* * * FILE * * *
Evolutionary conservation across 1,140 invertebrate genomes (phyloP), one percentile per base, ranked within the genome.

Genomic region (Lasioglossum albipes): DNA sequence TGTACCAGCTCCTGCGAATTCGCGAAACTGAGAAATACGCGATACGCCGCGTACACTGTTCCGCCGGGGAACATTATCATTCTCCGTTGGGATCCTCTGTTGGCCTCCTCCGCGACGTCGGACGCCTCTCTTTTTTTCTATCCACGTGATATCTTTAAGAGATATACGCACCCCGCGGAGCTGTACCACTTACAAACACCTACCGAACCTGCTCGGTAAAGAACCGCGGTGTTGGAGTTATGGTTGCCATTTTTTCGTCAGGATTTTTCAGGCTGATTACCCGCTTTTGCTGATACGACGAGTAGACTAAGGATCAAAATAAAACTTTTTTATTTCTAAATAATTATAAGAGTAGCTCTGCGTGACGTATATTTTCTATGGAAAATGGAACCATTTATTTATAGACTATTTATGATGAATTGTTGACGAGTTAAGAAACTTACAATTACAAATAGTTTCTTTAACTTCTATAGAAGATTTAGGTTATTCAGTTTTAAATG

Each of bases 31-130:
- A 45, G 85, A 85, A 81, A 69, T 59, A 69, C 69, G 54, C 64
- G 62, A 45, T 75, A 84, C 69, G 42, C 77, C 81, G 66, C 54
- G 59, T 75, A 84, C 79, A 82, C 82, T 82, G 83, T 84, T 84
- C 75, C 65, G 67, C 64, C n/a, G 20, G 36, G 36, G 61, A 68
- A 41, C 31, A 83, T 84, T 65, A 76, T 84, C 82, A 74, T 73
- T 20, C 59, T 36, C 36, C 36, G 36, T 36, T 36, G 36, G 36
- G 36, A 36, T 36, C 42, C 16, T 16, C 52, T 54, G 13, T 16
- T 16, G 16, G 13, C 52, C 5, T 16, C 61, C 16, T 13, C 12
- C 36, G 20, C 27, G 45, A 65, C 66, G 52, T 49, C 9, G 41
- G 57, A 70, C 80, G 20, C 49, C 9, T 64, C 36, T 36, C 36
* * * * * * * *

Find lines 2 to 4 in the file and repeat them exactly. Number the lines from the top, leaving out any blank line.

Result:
Genomic region (Lasioglossum albipes): DNA sequence TGTACCAGCTCCTGCGAATTCGCGAAACTGAGAAATACGCGATACGCCGCGTACACTGTTCCGCCGGGGAACATTATCATTCTCCGTTGGGATCCTCTGTTGGCCTCCTCCGCGACGTCGGACGCCTCTCTTTTTTTCTATCCACGTGATATCTTTAAGAGATATACGCACCCCGCGGAGCTGTACCACTTACAAACACCTACCGAACCTGCTCGGTAAAGAACCGCGGTGTTGGAGTTATGGTTGCCATTTTTTCGTCAGGATTTTTCAGGCTGATTACCCGCTTTTGCTGATACGACGAGTAGACTAAGGATCAAAATAAAACTTTTTTATTTCTAAATAATTATAAGAGTAGCTCTGCGTGACGTATATTTTCTATGGAAAATGGAACCATTTATTTATAGACTATTTATGATGAATTGTTGACGAGTTAAGAAACTTACAATTACAAATAGTTTCTTTAACTTCTATAGAAGATTTAGGTTATTCAGTTTTAAATG

Each of bases 31-130:
- A 45, G 85, A 85, A 81, A 69, T 59, A 69, C 69, G 54, C 64